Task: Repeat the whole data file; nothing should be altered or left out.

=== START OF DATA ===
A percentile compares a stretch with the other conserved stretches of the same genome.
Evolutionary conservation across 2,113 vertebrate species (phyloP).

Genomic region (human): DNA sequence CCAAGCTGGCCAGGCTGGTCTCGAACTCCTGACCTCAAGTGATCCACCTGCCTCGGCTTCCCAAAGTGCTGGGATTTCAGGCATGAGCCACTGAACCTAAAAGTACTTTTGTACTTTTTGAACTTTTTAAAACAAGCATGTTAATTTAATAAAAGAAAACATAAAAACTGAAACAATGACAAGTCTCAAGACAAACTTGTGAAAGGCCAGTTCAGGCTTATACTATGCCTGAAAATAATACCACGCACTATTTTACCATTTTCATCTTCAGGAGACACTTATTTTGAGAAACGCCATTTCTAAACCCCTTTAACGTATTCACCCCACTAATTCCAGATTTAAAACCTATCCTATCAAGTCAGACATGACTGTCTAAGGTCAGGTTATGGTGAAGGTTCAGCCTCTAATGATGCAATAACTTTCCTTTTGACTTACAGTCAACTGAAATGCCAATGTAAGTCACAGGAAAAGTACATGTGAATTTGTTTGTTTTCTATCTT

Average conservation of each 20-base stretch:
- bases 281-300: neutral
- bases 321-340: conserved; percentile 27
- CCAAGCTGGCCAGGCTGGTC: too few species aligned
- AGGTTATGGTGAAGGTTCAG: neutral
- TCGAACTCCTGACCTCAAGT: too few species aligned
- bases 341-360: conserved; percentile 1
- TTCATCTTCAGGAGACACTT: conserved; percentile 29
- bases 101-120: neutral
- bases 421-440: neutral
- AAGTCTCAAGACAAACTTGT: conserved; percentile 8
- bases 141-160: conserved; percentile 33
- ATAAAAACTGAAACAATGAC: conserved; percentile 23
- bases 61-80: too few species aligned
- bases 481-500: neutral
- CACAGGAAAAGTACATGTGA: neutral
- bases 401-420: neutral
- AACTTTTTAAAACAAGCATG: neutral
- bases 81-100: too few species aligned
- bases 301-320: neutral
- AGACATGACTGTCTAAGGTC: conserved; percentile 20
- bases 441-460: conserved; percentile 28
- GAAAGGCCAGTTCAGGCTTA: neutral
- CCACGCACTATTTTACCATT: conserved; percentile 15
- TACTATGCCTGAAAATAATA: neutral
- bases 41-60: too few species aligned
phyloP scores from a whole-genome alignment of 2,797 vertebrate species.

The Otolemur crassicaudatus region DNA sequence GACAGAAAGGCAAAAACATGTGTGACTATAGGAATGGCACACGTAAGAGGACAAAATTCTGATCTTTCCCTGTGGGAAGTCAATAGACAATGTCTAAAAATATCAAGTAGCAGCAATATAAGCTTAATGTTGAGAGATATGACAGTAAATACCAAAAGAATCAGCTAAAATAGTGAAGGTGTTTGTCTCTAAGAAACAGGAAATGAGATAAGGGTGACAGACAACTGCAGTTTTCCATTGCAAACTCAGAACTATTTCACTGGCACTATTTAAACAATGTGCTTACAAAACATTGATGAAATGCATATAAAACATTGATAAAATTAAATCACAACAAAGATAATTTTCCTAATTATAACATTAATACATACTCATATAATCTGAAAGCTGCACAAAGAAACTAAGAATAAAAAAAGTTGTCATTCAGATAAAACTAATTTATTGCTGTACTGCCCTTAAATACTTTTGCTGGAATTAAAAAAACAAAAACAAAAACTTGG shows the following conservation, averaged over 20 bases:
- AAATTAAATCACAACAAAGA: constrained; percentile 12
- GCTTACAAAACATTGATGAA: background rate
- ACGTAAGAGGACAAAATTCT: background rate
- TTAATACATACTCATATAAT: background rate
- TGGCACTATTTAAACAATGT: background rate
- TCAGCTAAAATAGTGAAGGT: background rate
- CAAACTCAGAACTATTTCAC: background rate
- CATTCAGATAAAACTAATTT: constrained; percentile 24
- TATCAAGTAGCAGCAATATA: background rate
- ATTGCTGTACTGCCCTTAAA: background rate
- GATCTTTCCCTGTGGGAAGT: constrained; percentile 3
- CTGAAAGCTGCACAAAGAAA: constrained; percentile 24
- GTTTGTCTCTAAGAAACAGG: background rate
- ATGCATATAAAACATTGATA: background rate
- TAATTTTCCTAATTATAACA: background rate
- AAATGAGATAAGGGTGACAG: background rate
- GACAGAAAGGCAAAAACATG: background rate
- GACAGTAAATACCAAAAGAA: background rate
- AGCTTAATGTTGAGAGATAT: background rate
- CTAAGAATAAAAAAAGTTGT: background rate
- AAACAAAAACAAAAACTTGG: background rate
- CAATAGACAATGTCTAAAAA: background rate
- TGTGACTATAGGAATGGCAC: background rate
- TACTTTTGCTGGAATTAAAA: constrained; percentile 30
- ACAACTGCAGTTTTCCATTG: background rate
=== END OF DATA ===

A percentile compares a stretch with the other conserved stretches of the same genome.
Evolutionary conservation across 2,113 vertebrate species (phyloP).

Genomic region (human): DNA sequence CCAAGCTGGCCAGGCTGGTCTCGAACTCCTGACCTCAAGTGATCCACCTGCCTCGGCTTCCCAAAGTGCTGGGATTTCAGGCATGAGCCACTGAACCTAAAAGTACTTTTGTACTTTTTGAACTTTTTAAAACAAGCATGTTAATTTAATAAAAGAAAACATAAAAACTGAAACAATGACAAGTCTCAAGACAAACTTGTGAAAGGCCAGTTCAGGCTTATACTATGCCTGAAAATAATACCACGCACTATTTTACCATTTTCATCTTCAGGAGACACTTATTTTGAGAAACGCCATTTCTAAACCCCTTTAACGTATTCACCCCACTAATTCCAGATTTAAAACCTATCCTATCAAGTCAGACATGACTGTCTAAGGTCAGGTTATGGTGAAGGTTCAGCCTCTAATGATGCAATAACTTTCCTTTTGACTTACAGTCAACTGAAATGCCAATGTAAGTCACAGGAAAAGTACATGTGAATTTGTTTGTTTTCTATCTT

Average conservation of each 20-base stretch:
- bases 281-300: neutral
- bases 321-340: conserved; percentile 27
- CCAAGCTGGCCAGGCTGGTC: too few species aligned
- AGGTTATGGTGAAGGTTCAG: neutral
- TCGAACTCCTGACCTCAAGT: too few species aligned
- bases 341-360: conserved; percentile 1
- TTCATCTTCAGGAGACACTT: conserved; percentile 29
- bases 101-120: neutral
- bases 421-440: neutral
- AAGTCTCAAGACAAACTTGT: conserved; percentile 8
- bases 141-160: conserved; percentile 33
- ATAAAAACTGAAACAATGAC: conserved; percentile 23
- bases 61-80: too few species aligned
- bases 481-500: neutral
- CACAGGAAAAGTACATGTGA: neutral
- bases 401-420: neutral
- AACTTTTTAAAACAAGCATG: neutral
- bases 81-100: too few species aligned
- bases 301-320: neutral
- AGACATGACTGTCTAAGGTC: conserved; percentile 20
- bases 441-460: conserved; percentile 28
- GAAAGGCCAGTTCAGGCTTA: neutral
- CCACGCACTATTTTACCATT: conserved; percentile 15
- TACTATGCCTGAAAATAATA: neutral
- bases 41-60: too few species aligned
phyloP scores from a whole-genome alignment of 2,797 vertebrate species.

The Otolemur crassicaudatus region DNA sequence GACAGAAAGGCAAAAACATGTGTGACTATAGGAATGGCACACGTAAGAGGACAAAATTCTGATCTTTCCCTGTGGGAAGTCAATAGACAATGTCTAAAAATATCAAGTAGCAGCAATATAAGCTTAATGTTGAGAGATATGACAGTAAATACCAAAAGAATCAGCTAAAATAGTGAAGGTGTTTGTCTCTAAGAAACAGGAAATGAGATAAGGGTGACAGACAACTGCAGTTTTCCATTGCAAACTCAGAACTATTTCACTGGCACTATTTAAACAATGTGCTTACAAAACATTGATGAAATGCATATAAAACATTGATAAAATTAAATCACAACAAAGATAATTTTCCTAATTATAACATTAATACATACTCATATAATCTGAAAGCTGCACAAAGAAACTAAGAATAAAAAAAGTTGTCATTCAGATAAAACTAATTTATTGCTGTACTGCCCTTAAATACTTTTGCTGGAATTAAAAAAACAAAAACAAAAACTTGG shows the following conservation, averaged over 20 bases:
- AAATTAAATCACAACAAAGA: constrained; percentile 12
- GCTTACAAAACATTGATGAA: background rate
- ACGTAAGAGGACAAAATTCT: background rate
- TTAATACATACTCATATAAT: background rate
- TGGCACTATTTAAACAATGT: background rate
- TCAGCTAAAATAGTGAAGGT: background rate
- CAAACTCAGAACTATTTCAC: background rate
- CATTCAGATAAAACTAATTT: constrained; percentile 24
- TATCAAGTAGCAGCAATATA: background rate
- ATTGCTGTACTGCCCTTAAA: background rate
- GATCTTTCCCTGTGGGAAGT: constrained; percentile 3
- CTGAAAGCTGCACAAAGAAA: constrained; percentile 24
- GTTTGTCTCTAAGAAACAGG: background rate
- ATGCATATAAAACATTGATA: background rate
- TAATTTTCCTAATTATAACA: background rate
- AAATGAGATAAGGGTGACAG: background rate
- GACAGAAAGGCAAAAACATG: background rate
- GACAGTAAATACCAAAAGAA: background rate
- AGCTTAATGTTGAGAGATAT: background rate
- CTAAGAATAAAAAAAGTTGT: background rate
- AAACAAAAACAAAAACTTGG: background rate
- CAATAGACAATGTCTAAAAA: background rate
- TGTGACTATAGGAATGGCAC: background rate
- TACTTTTGCTGGAATTAAAA: constrained; percentile 30
- ACAACTGCAGTTTTCCATTG: background rate